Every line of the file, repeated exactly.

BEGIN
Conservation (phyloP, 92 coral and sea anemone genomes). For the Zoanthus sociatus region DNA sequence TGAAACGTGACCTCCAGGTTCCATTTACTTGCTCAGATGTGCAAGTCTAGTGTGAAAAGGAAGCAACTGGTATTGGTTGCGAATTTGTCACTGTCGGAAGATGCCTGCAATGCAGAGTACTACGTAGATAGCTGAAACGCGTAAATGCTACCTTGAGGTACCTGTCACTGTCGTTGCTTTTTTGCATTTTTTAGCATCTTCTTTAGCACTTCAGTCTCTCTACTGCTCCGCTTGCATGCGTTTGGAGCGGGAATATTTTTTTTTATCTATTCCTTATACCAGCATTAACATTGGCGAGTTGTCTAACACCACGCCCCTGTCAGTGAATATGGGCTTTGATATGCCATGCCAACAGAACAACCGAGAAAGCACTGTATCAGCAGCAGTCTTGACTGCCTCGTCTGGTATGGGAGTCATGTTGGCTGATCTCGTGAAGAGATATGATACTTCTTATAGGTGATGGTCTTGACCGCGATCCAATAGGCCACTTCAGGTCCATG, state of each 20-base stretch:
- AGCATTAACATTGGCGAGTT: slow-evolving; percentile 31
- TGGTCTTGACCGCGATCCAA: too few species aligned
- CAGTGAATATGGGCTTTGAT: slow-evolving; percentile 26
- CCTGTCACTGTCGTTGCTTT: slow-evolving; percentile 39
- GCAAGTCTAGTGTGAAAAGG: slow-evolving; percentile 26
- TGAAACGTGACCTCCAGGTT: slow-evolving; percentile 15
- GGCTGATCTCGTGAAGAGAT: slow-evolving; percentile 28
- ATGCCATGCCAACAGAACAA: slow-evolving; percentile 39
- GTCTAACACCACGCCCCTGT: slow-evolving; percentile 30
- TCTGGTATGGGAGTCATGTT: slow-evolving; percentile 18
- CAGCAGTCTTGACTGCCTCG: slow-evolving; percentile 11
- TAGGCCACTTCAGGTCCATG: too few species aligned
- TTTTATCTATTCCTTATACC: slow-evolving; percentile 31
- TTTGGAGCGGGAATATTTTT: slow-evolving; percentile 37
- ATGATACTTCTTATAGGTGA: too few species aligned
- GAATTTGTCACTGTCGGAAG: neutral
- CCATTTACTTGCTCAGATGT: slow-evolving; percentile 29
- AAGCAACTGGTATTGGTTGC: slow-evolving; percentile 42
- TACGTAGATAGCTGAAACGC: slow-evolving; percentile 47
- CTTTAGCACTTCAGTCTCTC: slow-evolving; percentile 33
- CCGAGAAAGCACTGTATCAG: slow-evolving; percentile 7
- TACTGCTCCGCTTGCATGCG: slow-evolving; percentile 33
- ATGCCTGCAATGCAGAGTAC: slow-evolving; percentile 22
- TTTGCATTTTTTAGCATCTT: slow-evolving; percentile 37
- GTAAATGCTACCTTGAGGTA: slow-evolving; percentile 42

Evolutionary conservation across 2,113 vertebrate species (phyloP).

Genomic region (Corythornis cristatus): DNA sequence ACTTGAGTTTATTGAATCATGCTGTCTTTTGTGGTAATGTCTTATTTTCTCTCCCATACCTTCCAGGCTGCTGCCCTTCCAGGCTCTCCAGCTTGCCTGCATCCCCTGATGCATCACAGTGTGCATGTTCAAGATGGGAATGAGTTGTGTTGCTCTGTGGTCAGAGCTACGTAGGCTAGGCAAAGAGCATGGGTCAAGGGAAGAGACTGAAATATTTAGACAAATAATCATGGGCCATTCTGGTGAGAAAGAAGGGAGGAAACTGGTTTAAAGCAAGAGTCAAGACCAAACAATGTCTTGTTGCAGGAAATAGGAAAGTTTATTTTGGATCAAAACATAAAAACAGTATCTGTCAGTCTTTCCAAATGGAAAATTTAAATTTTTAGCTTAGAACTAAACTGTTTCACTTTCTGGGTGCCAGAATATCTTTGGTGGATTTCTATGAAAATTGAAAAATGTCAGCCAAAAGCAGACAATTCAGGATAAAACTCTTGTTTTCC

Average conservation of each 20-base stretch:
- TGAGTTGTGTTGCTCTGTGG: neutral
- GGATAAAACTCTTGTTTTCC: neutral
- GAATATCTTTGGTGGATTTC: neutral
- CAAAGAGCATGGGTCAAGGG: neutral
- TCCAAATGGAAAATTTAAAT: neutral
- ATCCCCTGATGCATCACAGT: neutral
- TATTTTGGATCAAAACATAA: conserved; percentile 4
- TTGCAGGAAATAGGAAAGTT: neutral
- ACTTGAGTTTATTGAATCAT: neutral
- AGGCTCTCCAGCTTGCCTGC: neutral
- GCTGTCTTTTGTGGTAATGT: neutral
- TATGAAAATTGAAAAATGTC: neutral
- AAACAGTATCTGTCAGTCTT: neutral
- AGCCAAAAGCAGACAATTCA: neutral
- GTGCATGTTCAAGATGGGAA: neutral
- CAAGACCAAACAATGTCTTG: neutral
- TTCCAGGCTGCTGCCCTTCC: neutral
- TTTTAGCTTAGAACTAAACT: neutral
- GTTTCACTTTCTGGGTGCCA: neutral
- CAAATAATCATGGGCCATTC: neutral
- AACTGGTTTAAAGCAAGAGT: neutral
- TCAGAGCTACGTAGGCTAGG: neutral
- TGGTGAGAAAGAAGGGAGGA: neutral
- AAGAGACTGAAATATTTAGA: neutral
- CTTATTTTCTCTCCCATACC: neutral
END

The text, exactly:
Conservation (phyloP, 92 coral and sea anemone genomes). For the Zoanthus sociatus region DNA sequence TGAAACGTGACCTCCAGGTTCCATTTACTTGCTCAGATGTGCAAGTCTAGTGTGAAAAGGAAGCAACTGGTATTGGTTGCGAATTTGTCACTGTCGGAAGATGCCTGCAATGCAGAGTACTACGTAGATAGCTGAAACGCGTAAATGCTACCTTGAGGTACCTGTCACTGTCGTTGCTTTTTTGCATTTTTTAGCATCTTCTTTAGCACTTCAGTCTCTCTACTGCTCCGCTTGCATGCGTTTGGAGCGGGAATATTTTTTTTTATCTATTCCTTATACCAGCATTAACATTGGCGAGTTGTCTAACACCACGCCCCTGTCAGTGAATATGGGCTTTGATATGCCATGCCAACAGAACAACCGAGAAAGCACTGTATCAGCAGCAGTCTTGACTGCCTCGTCTGGTATGGGAGTCATGTTGGCTGATCTCGTGAAGAGATATGATACTTCTTATAGGTGATGGTCTTGACCGCGATCCAATAGGCCACTTCAGGTCCATG, state of each 20-base stretch:
- AGCATTAACATTGGCGAGTT: slow-evolving; percentile 31
- TGGTCTTGACCGCGATCCAA: too few species aligned
- CAGTGAATATGGGCTTTGAT: slow-evolving; percentile 26
- CCTGTCACTGTCGTTGCTTT: slow-evolving; percentile 39
- GCAAGTCTAGTGTGAAAAGG: slow-evolving; percentile 26
- TGAAACGTGACCTCCAGGTT: slow-evolving; percentile 15
- GGCTGATCTCGTGAAGAGAT: slow-evolving; percentile 28
- ATGCCATGCCAACAGAACAA: slow-evolving; percentile 39
- GTCTAACACCACGCCCCTGT: slow-evolving; percentile 30
- TCTGGTATGGGAGTCATGTT: slow-evolving; percentile 18
- CAGCAGTCTTGACTGCCTCG: slow-evolving; percentile 11
- TAGGCCACTTCAGGTCCATG: too few species aligned
- TTTTATCTATTCCTTATACC: slow-evolving; percentile 31
- TTTGGAGCGGGAATATTTTT: slow-evolving; percentile 37
- ATGATACTTCTTATAGGTGA: too few species aligned
- GAATTTGTCACTGTCGGAAG: neutral
- CCATTTACTTGCTCAGATGT: slow-evolving; percentile 29
- AAGCAACTGGTATTGGTTGC: slow-evolving; percentile 42
- TACGTAGATAGCTGAAACGC: slow-evolving; percentile 47
- CTTTAGCACTTCAGTCTCTC: slow-evolving; percentile 33
- CCGAGAAAGCACTGTATCAG: slow-evolving; percentile 7
- TACTGCTCCGCTTGCATGCG: slow-evolving; percentile 33
- ATGCCTGCAATGCAGAGTAC: slow-evolving; percentile 22
- TTTGCATTTTTTAGCATCTT: slow-evolving; percentile 37
- GTAAATGCTACCTTGAGGTA: slow-evolving; percentile 42

Evolutionary conservation across 2,113 vertebrate species (phyloP).

Genomic region (Corythornis cristatus): DNA sequence ACTTGAGTTTATTGAATCATGCTGTCTTTTGTGGTAATGTCTTATTTTCTCTCCCATACCTTCCAGGCTGCTGCCCTTCCAGGCTCTCCAGCTTGCCTGCATCCCCTGATGCATCACAGTGTGCATGTTCAAGATGGGAATGAGTTGTGTTGCTCTGTGGTCAGAGCTACGTAGGCTAGGCAAAGAGCATGGGTCAAGGGAAGAGACTGAAATATTTAGACAAATAATCATGGGCCATTCTGGTGAGAAAGAAGGGAGGAAACTGGTTTAAAGCAAGAGTCAAGACCAAACAATGTCTTGTTGCAGGAAATAGGAAAGTTTATTTTGGATCAAAACATAAAAACAGTATCTGTCAGTCTTTCCAAATGGAAAATTTAAATTTTTAGCTTAGAACTAAACTGTTTCACTTTCTGGGTGCCAGAATATCTTTGGTGGATTTCTATGAAAATTGAAAAATGTCAGCCAAAAGCAGACAATTCAGGATAAAACTCTTGTTTTCC

Average conservation of each 20-base stretch:
- TGAGTTGTGTTGCTCTGTGG: neutral
- GGATAAAACTCTTGTTTTCC: neutral
- GAATATCTTTGGTGGATTTC: neutral
- CAAAGAGCATGGGTCAAGGG: neutral
- TCCAAATGGAAAATTTAAAT: neutral
- ATCCCCTGATGCATCACAGT: neutral
- TATTTTGGATCAAAACATAA: conserved; percentile 4
- TTGCAGGAAATAGGAAAGTT: neutral
- ACTTGAGTTTATTGAATCAT: neutral
- AGGCTCTCCAGCTTGCCTGC: neutral
- GCTGTCTTTTGTGGTAATGT: neutral
- TATGAAAATTGAAAAATGTC: neutral
- AAACAGTATCTGTCAGTCTT: neutral
- AGCCAAAAGCAGACAATTCA: neutral
- GTGCATGTTCAAGATGGGAA: neutral
- CAAGACCAAACAATGTCTTG: neutral
- TTCCAGGCTGCTGCCCTTCC: neutral
- TTTTAGCTTAGAACTAAACT: neutral
- GTTTCACTTTCTGGGTGCCA: neutral
- CAAATAATCATGGGCCATTC: neutral
- AACTGGTTTAAAGCAAGAGT: neutral
- TCAGAGCTACGTAGGCTAGG: neutral
- TGGTGAGAAAGAAGGGAGGA: neutral
- AAGAGACTGAAATATTTAGA: neutral
- CTTATTTTCTCTCCCATACC: neutral